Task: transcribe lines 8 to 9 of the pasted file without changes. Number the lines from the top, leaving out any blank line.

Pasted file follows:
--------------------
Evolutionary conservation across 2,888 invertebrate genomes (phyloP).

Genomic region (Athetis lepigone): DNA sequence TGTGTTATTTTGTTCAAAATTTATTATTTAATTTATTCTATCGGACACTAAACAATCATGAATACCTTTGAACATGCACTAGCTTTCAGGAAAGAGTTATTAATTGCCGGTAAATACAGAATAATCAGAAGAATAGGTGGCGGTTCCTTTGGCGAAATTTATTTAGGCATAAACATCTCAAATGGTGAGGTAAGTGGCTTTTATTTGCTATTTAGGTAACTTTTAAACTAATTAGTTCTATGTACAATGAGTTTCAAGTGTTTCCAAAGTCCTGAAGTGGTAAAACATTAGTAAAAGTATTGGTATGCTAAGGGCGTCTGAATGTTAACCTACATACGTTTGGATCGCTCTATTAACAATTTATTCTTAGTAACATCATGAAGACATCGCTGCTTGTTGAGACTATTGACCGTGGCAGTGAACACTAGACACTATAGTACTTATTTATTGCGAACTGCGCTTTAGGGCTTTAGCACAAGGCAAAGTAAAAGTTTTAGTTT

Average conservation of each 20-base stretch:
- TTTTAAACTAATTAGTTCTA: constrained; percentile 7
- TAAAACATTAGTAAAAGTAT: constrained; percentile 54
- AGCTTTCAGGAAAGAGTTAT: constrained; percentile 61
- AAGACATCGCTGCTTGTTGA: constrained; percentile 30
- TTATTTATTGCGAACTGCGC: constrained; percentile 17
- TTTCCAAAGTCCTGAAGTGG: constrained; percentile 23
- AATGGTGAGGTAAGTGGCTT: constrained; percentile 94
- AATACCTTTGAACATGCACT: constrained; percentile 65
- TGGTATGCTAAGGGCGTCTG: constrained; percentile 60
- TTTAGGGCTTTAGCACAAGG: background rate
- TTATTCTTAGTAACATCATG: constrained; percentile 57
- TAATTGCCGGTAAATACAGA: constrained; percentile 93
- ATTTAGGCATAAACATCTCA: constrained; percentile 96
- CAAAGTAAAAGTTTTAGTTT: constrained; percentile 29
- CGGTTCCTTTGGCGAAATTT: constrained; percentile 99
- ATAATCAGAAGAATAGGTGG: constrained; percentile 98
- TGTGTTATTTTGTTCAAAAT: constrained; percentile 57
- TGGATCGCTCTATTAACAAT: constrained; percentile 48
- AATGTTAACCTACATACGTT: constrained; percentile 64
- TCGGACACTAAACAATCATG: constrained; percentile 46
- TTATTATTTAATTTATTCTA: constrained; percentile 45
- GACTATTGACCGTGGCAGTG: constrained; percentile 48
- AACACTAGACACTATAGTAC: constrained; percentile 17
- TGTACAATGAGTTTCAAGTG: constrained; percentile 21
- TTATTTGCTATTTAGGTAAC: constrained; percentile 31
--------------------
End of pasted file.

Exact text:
- TTATTTATTGCGAACTGCGC: constrained; percentile 17
- TTTCCAAAGTCCTGAAGTGG: constrained; percentile 23